Alexis de Tocqueville
RZRBCK BEE
House Bee
**
Offline Offline

Gender: Male
Posts: 89

Location: Bono, Arkansas


« Reply #7 on: April 26, 2012, 01:23:05 PM »

Annette, guess they didn't like the old but I sure did. I guess they know better than I do so I'm gonna trust them. Appreciate ya'lls input.
Logged
AndrewT
House Bee
**
Offline Offline

Gender: Male
Posts: 93


Location: Central Indiana


« Reply #8 on: April 26, 2012, 06:35:28 PM »

I always set my old queen aside in a small nuc with just a couple of frames of brood and maybe some sealed honey.  That way, if your bees don't end up with a laying queen for whatever reason, you can always re-introduce her, or you can keep putting a frame with her eggs in another hive so they can try again.

Years ago, I had only one hive and hadn't been paying enough attention to it.  I finally got into it and found it full of bees, with lots of nectar in the brood nest, no open brood, and queen cells all over.  I knew they'd probably swarm no matter what I did, but I decided to split them anyway.  So, I split the hive as evenly as I could, brood, queen cells, honey, and put a new deep with empty comb and foundation on top of each.  After a few of days of rain, nothing had happened and I thought I was good, then on the next nice day, my kids told me that both hives had swarmed.  Inside both, there were not near as many bees and none of the queens looked like they had hatched yet.  I thought, "oh well, I won't get any honey, but at least I'll have two decent colonies with young queens.  Then after a couple more days, they both swarmed again. I got into them and in one of them I saw a virgin queen crawling around on a comb, piping loudly.  It was the first time I'd heard that and it was pretty cool.  I found one of the after-swarms in a bush nearby, and I just collected them in a box and took the cover off one of the hives, pulled out a couple of the frames and dumped them all in.  The next day there was a dead queen in front of that hive.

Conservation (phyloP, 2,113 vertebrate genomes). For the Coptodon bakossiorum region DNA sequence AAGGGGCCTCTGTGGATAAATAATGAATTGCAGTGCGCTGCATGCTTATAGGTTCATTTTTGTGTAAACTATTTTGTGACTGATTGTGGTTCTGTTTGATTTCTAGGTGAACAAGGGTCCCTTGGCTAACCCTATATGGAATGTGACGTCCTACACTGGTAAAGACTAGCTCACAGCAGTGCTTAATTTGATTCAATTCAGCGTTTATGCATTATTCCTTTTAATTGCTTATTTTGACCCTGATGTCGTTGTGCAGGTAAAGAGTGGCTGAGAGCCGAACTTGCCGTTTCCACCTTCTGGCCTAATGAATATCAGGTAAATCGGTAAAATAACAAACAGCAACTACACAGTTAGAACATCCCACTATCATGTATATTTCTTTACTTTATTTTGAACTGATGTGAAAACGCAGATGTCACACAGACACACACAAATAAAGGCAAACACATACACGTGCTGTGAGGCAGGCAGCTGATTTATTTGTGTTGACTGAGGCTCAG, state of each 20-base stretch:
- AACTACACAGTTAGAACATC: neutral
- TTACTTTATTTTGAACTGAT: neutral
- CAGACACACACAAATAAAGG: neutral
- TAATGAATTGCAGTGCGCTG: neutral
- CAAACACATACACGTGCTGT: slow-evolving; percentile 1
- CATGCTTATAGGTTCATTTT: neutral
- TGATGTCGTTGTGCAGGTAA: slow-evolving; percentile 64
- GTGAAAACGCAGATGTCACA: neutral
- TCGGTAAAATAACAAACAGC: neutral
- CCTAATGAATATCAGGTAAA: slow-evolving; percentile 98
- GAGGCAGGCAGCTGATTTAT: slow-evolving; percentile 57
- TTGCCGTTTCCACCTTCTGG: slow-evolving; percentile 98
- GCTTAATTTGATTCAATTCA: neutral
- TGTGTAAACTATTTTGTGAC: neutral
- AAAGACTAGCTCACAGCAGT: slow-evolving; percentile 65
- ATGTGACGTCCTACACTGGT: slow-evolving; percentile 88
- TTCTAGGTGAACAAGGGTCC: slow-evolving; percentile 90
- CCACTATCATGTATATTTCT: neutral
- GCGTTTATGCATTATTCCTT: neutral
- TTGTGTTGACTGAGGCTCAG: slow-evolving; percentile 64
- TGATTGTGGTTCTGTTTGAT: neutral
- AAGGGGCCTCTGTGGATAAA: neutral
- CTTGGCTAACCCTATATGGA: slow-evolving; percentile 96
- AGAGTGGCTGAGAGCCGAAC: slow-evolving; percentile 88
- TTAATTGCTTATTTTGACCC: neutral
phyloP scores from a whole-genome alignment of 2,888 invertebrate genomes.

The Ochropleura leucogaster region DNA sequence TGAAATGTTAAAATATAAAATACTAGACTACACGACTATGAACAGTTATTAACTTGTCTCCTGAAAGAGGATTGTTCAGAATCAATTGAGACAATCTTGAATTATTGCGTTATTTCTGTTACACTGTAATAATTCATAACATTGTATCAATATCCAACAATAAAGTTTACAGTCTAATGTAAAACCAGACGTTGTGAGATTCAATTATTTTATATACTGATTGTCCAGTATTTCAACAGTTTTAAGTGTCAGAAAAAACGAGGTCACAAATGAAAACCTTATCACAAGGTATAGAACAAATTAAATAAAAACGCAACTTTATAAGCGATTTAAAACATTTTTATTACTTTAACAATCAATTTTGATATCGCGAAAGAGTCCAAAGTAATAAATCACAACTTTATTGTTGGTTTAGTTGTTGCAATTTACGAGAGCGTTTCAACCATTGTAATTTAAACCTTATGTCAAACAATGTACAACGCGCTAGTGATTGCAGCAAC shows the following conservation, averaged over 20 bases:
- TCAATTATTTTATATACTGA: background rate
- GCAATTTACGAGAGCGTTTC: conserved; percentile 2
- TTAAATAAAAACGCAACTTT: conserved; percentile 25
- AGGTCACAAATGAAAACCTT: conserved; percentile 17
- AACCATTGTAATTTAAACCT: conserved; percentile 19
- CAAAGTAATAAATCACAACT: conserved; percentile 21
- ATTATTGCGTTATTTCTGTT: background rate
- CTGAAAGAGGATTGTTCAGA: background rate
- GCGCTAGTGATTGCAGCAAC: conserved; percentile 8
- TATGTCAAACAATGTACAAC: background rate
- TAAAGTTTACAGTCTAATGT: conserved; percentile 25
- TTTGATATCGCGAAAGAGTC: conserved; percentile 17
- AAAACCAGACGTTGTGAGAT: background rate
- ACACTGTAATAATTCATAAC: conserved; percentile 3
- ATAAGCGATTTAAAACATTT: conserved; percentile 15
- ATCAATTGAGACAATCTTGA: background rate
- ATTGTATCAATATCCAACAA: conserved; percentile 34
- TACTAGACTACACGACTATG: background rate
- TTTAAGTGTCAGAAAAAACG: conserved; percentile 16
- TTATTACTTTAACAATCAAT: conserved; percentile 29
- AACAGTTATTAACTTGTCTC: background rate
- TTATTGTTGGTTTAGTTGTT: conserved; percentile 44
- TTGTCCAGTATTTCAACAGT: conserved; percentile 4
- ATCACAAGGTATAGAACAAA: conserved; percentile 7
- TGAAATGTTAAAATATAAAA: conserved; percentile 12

Logged

Give a man a fish and he will have dinner.  Teach a man to fish and he will be late for dinner.
annette
Galactic Bee
******
Offline Offline

Gender: Female
Posts: 5317


Location: Placerville, California


« Reply #9 on: April 26, 2012, 07:59:36 PM »